(CNN) -- A politically active Marine who has questioned President Barack Obama's authority said Thursday that he is facing administrative discharge proceedings over his comments.
Sgt. Gary Stein, who founded the Armed Forces Tea Party, said his commanding officer at Camp Pendleton near San Diego has accused him of violating a catch-all military justice provision against conduct endangering "good order and discipline."
He is also accused of violating a Department of Defense policy limiting the political activities of service members.
Stein came under scrutiny from Marine officials after saying he would not obey Obama's orders.
In a January 26 post to the Armed Forces Tea Party Facebook page, Stein called Obama a liar. Two days later, he said the president is "the 'Domestic Enemy' our oath speaks about."
In a March 4 posting, he questioned Obama's birth certificate. Another discussion on the site in March said he would refuse to obey orders given by Obama. He later clarified to say he meant illegal orders, which he has explained as orders such as sending the military to Syria without congressional approval.
"The allegations drummed up against me are no more than an agenda by the Marine Corps to use me as an example," Stein said in a statement posted to his page. "If I am guilty of anything it would be that I am American, a freedom loving Conservative, hell bent on defending the constitution and preserving Americas greatness."
He noted that the opinions he expressed were his own, saying, "I have never spoken on behalf of the Marine Corps or in uniform."
Appearing on CNN on Thursday morning, he called the charges a "PR thing."
"They have to make some sort of stand with this," he said.
A Marine Corps spokesman confirmed Thursday that Stein's commanding officer had chosen to address the allegations through "administration action" after he had received the results of a preliminary inquiry into the case.
While the First Amendment to the U.S. Constitution protects the free speech rights of ordinary citizens, a Defense Department rule prohibits service members from engaging in some forms of political activity.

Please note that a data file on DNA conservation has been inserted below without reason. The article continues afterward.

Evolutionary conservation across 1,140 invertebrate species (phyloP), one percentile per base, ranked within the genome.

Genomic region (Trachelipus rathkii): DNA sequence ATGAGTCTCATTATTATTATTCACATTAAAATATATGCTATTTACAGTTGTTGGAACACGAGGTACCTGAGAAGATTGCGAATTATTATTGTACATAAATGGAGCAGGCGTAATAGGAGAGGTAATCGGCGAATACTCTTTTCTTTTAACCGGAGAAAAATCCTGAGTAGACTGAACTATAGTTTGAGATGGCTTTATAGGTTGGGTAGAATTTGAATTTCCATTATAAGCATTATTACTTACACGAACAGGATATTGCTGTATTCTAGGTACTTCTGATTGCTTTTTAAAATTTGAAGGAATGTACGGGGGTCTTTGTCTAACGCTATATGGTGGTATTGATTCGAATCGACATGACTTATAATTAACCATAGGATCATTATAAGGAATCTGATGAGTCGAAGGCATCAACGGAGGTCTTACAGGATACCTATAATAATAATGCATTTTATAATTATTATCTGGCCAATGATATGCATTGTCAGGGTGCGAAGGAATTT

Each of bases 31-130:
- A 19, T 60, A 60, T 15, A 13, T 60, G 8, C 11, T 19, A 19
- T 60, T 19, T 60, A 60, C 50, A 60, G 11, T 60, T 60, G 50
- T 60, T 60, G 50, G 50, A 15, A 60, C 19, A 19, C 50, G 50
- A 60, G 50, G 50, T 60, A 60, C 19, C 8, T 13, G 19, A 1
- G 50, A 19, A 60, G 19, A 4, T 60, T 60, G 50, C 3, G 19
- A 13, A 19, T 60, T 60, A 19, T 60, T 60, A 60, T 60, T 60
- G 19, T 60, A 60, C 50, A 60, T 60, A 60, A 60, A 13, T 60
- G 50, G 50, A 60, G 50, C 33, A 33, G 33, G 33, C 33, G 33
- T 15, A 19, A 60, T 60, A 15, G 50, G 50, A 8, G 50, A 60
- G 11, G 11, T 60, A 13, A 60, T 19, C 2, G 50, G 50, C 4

Among the prohibited activities are publishing partisan political articles or serving in an official capacity with a partisan political club.
Stein has said that has carefully followed the Defense Department directive. He said Thursday that his unit has known about his off-duty activities since he joined the outfit eight months ago.
He also said a similar investigation two years ago found that he had done nothing wrong and officers at the time told him he could continue running the site so long as it carried a disclaimer.
The Facebook page notes that it does not represent and is not affiliated with the military or government.
About 18,000 people follow posts on the page.
Comments Tuesday on the page were largely, but not entirely, supportive of Stein.
"Gary Stein I stand behind you 100%. Keep up the good fight," one poster commented.
"Like it or not Obama is the Commander in Chief and this Marines job is to protect him Right or wrong," another poster said.
Stein is not the first service member to face controversy over comments about Obama.
In 2010, a military court sentenced Army Lt. Col. Terrence Lakin to six months in prison and removal from the military over his refusal to deploy to Afghanistan.
Lakin argued that Obama was not born in the United States and therefore was not legally president, making his orders illegal.
CNN's Adam Levine contributed to this report.